The main symptoms of bulimia nervosa, also referred to as just bulimia, are binge eating and 'purging' behaviours.
Binge eating involves consuming a huge amount of food in one session. The person feels unable to control their eating during a binge.
Purging involves trying to get rid of the food after eating. The most common purging methods are deliberate vomiting and using laxatives. Some people may also use enemas or diuretics.
Some people with bulimia nervosa use other ways to compensate for eating binges, including dieting or fasting, excessive exercise or taking diet pills.
Binge-eating disorder (BED) is similar to bulimia nervosa but does not include purging or compensating behaviours. People with bulimia are often very critical of their bodies and may fear putting on weight.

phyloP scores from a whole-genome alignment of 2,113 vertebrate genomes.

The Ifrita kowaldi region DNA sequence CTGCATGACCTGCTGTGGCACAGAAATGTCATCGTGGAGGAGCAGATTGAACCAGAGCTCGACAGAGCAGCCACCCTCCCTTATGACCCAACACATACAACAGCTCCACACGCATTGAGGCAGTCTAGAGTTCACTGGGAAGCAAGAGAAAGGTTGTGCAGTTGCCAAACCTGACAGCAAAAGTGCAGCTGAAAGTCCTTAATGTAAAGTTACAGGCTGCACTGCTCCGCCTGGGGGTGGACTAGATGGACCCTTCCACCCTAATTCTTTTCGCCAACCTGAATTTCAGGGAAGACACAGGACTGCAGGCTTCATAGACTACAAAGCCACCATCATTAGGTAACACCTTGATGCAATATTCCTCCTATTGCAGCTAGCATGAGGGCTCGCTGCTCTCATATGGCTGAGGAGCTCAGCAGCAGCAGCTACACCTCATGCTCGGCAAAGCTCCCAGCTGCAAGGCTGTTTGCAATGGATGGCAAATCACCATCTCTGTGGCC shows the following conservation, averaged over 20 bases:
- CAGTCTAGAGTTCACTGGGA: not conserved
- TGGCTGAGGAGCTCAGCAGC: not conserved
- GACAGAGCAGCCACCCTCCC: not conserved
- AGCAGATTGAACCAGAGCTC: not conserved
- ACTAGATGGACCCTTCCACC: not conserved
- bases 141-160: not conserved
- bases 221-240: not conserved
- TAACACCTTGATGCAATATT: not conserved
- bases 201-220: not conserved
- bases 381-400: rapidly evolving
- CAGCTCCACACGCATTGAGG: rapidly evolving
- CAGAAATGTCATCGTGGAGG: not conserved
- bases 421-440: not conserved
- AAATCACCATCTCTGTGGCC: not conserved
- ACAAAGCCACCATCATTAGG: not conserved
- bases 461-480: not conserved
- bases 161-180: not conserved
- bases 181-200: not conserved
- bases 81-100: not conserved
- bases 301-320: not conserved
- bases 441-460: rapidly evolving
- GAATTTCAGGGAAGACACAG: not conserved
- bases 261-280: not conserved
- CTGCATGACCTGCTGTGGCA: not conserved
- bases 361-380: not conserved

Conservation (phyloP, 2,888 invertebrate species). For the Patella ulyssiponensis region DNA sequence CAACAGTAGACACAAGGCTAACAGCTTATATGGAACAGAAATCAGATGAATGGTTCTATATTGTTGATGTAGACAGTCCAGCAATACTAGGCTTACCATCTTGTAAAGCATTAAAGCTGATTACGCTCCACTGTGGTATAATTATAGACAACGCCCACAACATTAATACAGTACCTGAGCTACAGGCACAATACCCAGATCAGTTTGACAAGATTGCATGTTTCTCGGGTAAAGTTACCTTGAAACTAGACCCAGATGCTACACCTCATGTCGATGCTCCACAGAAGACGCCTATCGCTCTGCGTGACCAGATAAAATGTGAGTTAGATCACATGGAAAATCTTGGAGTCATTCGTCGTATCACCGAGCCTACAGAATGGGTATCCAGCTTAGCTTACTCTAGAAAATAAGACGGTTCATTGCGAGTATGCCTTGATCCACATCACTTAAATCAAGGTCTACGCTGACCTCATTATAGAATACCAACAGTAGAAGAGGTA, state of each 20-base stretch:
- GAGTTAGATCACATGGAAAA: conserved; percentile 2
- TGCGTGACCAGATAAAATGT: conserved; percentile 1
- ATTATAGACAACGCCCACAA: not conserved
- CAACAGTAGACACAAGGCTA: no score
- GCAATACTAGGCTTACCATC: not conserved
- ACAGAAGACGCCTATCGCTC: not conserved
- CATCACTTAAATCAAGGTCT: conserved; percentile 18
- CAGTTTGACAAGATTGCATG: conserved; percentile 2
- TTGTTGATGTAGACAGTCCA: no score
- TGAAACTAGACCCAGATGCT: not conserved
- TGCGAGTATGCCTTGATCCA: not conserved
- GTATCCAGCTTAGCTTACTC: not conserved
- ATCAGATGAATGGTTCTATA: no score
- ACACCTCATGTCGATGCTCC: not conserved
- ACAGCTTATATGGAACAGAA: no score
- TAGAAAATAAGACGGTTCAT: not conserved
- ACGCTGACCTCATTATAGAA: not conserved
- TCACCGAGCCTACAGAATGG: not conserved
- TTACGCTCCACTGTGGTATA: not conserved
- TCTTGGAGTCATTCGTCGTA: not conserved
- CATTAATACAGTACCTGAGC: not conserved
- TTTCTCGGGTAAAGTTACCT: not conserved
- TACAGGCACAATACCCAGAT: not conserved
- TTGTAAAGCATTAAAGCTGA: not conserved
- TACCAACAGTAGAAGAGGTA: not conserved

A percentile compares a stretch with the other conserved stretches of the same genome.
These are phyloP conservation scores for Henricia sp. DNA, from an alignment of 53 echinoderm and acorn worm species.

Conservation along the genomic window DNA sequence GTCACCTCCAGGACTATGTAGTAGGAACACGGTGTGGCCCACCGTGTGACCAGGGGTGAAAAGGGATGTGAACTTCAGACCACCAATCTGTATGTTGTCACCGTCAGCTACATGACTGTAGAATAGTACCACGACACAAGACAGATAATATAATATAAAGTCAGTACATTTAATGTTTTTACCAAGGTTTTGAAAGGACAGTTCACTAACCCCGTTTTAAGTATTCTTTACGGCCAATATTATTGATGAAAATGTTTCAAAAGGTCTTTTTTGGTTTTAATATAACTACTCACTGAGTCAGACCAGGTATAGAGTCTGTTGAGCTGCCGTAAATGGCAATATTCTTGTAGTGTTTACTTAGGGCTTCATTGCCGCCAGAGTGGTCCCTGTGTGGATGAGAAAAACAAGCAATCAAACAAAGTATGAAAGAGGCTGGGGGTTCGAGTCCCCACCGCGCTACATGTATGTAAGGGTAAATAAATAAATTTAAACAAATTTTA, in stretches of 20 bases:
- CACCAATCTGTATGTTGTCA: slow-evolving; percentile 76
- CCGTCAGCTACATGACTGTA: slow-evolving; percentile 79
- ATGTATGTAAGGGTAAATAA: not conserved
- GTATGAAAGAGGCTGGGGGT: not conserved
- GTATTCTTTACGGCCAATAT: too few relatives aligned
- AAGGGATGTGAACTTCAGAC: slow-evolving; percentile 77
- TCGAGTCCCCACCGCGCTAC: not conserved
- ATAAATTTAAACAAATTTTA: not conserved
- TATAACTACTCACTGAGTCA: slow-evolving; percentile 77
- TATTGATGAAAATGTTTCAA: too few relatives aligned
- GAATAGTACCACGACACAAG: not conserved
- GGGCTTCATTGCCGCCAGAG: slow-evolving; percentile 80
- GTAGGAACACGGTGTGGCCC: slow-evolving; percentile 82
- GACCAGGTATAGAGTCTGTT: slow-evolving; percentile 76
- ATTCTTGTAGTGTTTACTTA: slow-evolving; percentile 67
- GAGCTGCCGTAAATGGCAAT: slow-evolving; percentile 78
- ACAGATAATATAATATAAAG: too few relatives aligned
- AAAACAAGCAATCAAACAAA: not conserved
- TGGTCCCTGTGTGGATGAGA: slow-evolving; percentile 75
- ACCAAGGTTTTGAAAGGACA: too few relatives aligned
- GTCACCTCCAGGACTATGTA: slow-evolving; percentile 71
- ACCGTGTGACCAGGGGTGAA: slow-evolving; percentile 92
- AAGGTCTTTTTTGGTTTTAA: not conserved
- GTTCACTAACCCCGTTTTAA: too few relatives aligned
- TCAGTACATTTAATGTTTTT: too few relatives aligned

But unlike those with anorexia nervosa, they are not usually underweight. People with bulimia nervosa often fluctuate dramatically in weight.
They often feel guilty or ashamed after bingeing or purging and many people with bulimia nervosa keep their symptoms hidden. They may avoid eating with others or disappear to the bathroom soon after eating.
Some people with bulimia nervosa also have other mental health concerns, such as anxiety and depression. Some even have suicidal thoughts or make suicide attempts. Bulimia nervosa can cause serious damage to physical health, especially if purging is involved.
Some of the physical symptoms of bulimia nervosa may include:
- gastrointestinal problems.
- severely inflamed sore throat
- chronic dehydration
- dry skin
- swollen face or neck due to salivary glands
- worn tooth enamel or tooth decay
- intestinal problems due to laxative abuse
- heartburn or stomach ulcers
- hair loss or hair changes
- intolerance to cold.
- calluses on knuckles (from trying to cause vomiting)
- bad breath
- heart failure.
If these symptoms sound familiar, seeing a doctor is the first step on the journey towards recovery.
Last reviewed: July 2017